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July 18

 

God always speaks to you
when you approach Him
plainly and simply.

St. Catherine Labouré


PLEDGE REPARATION TO OUR LADY HERE!

Saint of the day

SAINT OF THE DAY

St. Camillus de Lellis

Despite his aggressive nature and gambling habits, the guard...

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St. Camillus de Lellis

Camillus was born on May 25, 1550 in the region of Abruzzo in the Kingdom of Naples. His father was a mercenary soldier and seldom at home. His mother, Camilla, though good was also timid and had trouble controlling her morose, hot-tempered son.

At seventeen, being tall for his age, Camillus joined his father in soldiering. Leading the rambling, ambulant life of a mercenary, he acquired the wayward habits of the profession, especially the vice of gambling.

Still, Camillus’ mother had instilled in him a respect for religion. After his father died repentant, and his regiment disbanded in 1574, he found himself, at twenty-four, destitute because of his gambling. He was offered a shot at reform when a wealthy, pious man, noticing the tall, lanky young man in town, offered him employment at a monastery that he was building for the Capuchins of Manfredonia.

Despite his aggressive nature and gambling habits, the guardian of the monastery saw another side to Camillus, and continually tried to bring out in him his better nature. Finally moved by the good friar’s exhortations, Camillus underwent a deep spiritual conversion.

Refused admission by the Capuchins because of an unhealed leg wound, he traveled to Rome where he began to serve the sick at the Hospital of St. Giacomo while attempting to lead a penitential and ascetic life.

Hearing of St. Philip Neri and his great gift with souls in need, Camillus sought his spiritual direction and was taken in by the saint.

He soon discovered that helping the sick was the cure for his wayward habits, and the only thing that gave him true joy.  He began to gather a group of men around him who had a desire to help the sick for love alone and not for pay. Feeling the need to be ordained, he studied under the Jesuit Fathers and was ordained in 1584 at the age of thirty-four.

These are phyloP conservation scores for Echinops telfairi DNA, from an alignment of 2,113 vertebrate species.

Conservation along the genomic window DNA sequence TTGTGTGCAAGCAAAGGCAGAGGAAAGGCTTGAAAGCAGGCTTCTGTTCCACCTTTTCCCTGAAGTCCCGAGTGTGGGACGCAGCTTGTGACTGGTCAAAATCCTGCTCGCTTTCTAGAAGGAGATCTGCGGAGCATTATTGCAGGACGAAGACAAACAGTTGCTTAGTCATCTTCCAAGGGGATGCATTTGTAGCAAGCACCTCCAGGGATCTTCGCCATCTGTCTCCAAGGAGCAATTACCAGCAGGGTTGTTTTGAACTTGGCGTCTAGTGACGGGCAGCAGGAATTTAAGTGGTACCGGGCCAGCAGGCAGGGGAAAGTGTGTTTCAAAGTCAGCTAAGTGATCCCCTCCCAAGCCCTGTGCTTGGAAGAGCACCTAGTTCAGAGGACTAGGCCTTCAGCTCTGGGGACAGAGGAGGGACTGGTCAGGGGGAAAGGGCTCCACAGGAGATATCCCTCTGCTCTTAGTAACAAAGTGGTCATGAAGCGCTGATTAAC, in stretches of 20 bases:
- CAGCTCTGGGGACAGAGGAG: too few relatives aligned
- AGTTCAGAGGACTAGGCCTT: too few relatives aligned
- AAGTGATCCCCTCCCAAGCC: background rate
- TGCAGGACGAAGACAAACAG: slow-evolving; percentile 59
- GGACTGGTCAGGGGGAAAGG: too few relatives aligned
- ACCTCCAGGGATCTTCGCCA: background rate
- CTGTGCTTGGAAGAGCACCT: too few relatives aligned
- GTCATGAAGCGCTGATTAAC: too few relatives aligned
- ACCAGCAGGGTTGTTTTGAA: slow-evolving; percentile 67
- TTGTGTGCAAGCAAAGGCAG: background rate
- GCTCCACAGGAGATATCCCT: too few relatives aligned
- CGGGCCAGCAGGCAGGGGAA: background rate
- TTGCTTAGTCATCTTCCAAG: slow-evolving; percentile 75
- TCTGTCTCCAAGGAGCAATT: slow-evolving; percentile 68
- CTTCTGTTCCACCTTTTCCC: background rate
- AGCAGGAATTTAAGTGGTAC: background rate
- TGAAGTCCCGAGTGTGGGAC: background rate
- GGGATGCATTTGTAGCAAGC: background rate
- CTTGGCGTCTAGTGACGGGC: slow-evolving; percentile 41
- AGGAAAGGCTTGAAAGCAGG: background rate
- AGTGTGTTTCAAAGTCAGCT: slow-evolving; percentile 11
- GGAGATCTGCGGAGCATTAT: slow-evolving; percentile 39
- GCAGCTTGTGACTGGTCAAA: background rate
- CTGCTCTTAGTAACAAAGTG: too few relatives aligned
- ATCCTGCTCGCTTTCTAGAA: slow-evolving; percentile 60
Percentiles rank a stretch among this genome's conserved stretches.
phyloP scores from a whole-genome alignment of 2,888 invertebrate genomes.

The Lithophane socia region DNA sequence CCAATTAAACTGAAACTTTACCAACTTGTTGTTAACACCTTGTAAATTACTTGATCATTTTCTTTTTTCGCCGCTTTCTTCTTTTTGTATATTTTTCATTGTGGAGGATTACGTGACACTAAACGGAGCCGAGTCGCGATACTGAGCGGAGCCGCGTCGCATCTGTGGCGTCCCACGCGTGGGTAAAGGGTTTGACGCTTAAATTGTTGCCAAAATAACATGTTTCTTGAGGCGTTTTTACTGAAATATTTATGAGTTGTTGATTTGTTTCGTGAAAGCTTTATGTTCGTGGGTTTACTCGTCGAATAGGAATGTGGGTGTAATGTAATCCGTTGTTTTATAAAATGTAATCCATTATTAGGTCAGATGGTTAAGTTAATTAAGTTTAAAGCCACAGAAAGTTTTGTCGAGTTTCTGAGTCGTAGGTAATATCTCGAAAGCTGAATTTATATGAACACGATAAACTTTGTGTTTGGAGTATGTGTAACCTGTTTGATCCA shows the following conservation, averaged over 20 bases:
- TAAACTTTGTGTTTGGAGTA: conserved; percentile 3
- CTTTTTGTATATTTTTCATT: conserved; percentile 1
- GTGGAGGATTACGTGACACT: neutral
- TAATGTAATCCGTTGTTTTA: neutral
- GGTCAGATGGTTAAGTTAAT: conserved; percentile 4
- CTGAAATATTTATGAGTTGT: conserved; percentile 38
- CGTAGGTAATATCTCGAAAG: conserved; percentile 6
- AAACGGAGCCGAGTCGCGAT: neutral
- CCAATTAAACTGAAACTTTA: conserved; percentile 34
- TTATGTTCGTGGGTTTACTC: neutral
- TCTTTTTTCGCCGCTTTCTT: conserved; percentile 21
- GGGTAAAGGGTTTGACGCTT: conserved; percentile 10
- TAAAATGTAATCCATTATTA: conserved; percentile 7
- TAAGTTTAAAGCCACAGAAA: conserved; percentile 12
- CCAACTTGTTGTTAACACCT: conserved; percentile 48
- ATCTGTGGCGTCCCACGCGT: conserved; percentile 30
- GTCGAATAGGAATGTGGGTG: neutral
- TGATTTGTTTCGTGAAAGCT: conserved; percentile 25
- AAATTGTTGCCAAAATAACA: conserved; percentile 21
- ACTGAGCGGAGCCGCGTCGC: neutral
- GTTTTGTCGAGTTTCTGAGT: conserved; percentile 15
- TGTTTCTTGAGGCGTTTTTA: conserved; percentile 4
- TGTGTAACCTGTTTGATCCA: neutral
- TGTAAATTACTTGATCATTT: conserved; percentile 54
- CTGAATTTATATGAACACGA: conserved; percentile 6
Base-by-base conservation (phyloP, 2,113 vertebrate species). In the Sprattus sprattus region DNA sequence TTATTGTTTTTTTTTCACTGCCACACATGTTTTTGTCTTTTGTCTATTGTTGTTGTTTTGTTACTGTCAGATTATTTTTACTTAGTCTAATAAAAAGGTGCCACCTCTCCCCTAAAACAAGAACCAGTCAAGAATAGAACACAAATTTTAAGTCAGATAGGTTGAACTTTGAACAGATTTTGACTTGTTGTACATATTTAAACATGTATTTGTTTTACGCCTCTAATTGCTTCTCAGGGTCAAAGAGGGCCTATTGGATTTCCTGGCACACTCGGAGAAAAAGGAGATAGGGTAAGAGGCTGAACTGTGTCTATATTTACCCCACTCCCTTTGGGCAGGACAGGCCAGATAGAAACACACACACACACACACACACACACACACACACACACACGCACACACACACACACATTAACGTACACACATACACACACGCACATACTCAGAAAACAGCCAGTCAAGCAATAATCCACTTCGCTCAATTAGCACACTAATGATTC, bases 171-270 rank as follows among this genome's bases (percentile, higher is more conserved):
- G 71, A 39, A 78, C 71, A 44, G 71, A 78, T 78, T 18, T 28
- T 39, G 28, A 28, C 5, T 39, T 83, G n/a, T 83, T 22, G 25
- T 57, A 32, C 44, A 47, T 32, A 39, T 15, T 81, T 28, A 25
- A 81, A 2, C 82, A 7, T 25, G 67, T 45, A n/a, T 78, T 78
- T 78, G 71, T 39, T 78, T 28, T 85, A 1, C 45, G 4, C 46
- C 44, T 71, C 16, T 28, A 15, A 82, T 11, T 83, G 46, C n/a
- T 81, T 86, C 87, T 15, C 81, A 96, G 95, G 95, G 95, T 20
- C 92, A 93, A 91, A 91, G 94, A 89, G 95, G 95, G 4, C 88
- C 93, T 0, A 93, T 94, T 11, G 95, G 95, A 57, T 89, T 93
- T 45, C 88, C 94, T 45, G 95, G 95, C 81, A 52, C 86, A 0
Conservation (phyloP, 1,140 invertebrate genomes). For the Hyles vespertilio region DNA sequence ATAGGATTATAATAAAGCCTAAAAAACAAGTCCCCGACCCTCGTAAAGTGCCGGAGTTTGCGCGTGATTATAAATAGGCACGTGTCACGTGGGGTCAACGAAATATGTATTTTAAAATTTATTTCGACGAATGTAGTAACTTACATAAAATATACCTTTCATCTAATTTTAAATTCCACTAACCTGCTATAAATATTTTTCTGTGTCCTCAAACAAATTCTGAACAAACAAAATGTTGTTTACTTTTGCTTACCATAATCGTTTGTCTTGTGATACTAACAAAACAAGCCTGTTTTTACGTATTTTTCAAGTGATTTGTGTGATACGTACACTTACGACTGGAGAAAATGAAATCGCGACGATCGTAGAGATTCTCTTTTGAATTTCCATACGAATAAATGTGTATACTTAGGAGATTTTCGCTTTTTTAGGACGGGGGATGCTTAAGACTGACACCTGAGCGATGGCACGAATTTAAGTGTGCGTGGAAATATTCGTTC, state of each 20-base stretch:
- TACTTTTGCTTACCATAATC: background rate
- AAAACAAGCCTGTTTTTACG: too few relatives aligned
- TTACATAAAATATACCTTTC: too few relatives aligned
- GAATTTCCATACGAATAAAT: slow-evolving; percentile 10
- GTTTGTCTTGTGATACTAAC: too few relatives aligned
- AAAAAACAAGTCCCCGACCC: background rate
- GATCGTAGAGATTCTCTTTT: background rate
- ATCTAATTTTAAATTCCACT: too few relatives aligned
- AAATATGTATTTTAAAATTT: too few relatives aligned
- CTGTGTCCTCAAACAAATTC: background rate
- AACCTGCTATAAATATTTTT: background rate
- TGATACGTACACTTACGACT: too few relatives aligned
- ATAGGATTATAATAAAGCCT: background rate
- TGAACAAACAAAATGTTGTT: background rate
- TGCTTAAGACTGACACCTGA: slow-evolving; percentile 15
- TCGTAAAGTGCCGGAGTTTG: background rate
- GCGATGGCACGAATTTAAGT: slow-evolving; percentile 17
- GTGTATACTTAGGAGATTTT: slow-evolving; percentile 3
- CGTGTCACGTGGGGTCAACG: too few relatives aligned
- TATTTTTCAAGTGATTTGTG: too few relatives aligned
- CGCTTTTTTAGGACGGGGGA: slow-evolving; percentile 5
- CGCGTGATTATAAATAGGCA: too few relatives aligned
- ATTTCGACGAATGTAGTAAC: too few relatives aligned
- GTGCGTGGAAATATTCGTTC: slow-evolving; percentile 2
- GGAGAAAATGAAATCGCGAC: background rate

Thus Camillus de Lellis, former wandering soldier and professional gambler, established the Clerks Regular, Ministers of the Sick. His group was approved by Pope Sixtus V in 1586, and officially raised to the status of a mendicant order by Gregory XV in 1591. On their black habit they wore a large red cross which became the first inspiration for today’s Red Cross.

By the time of Camillus’ death in 1614, his order had spread throughout Italy and into Hungary. He was canonized in 1746.

Weekly Story

WEEKLY STORY

In the Secret of the Rosary, St. Louis de Montfort relates t...

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The Rosary and the Possessed Girl

In his book, The Secret of the Rosary, St. Louis de Montfort relates that a Dominican, Father Jean Amat, was once giving a Lenten Mission in the Kingdom of Aragon, Spain, when a young girl, possessed by the devil was brought to him.

Father Amat began the exorcism. After several unsuccessful attempts, the priest had an idea; taking his Rosary, he looped it around the girl’s neck. 

No sooner had he done this, the girl began to squirm and scream and the devil, shouting through her mouth shrieked, “Take if off, take off; these beads are tormenting me!”

At last, moved to pity for the girl, the priest lifted the Rosary beads off her neck.

The next night, while the good Dominican lay in bed, the same devils who possessed the young girl entered his room. Foaming with rage, they tried to seize him, but he had his Rosary clasped in his hand and no efforts from the infernal spirits could wrench the blessed beads from him.

Then, going on the offensive and using the Rosary as a physical weapon, Fr. Amat scourged the demons crying out, “Holy Mary, Our Lady of the Rosary, help me, come to my aid!” at which the demons took flight.

The next day on his way to church, the priest met the poor girl, still possessed. One of the devils within her taunted him, “Well, brother, if you had been without your Rosary, we should have made short work of you…”

With renewed trust and vigor, the priest unlaced his Rosary from his belt, and flinging it around the girl’s neck commanded, “By the sacred names of Jesus and Mary His Holy Mother, and by the power of the holy Rosary, I command you, evil spirits, leave the body of this girl at once.”

The demons were immediately forced to obey him, and the young girl was freed.

“These stories,” concludes St. Louis de Montfort, “show the power of the holy Rosary in overcoming all sorts of temptations from the evil spirits and all sorts of sins because these blessed beads of the Rosary put devils to rout.”

Click here to order your Free Rosary Guide Booklet

In the Secret of the Rosary, St. Louis de Montfort relates that a Dominican, Father Jean Amat, was once giving a Lenten Mission in the Kingdom of Aragon, Spain, when a young girl, possessed by the devil was brought to him.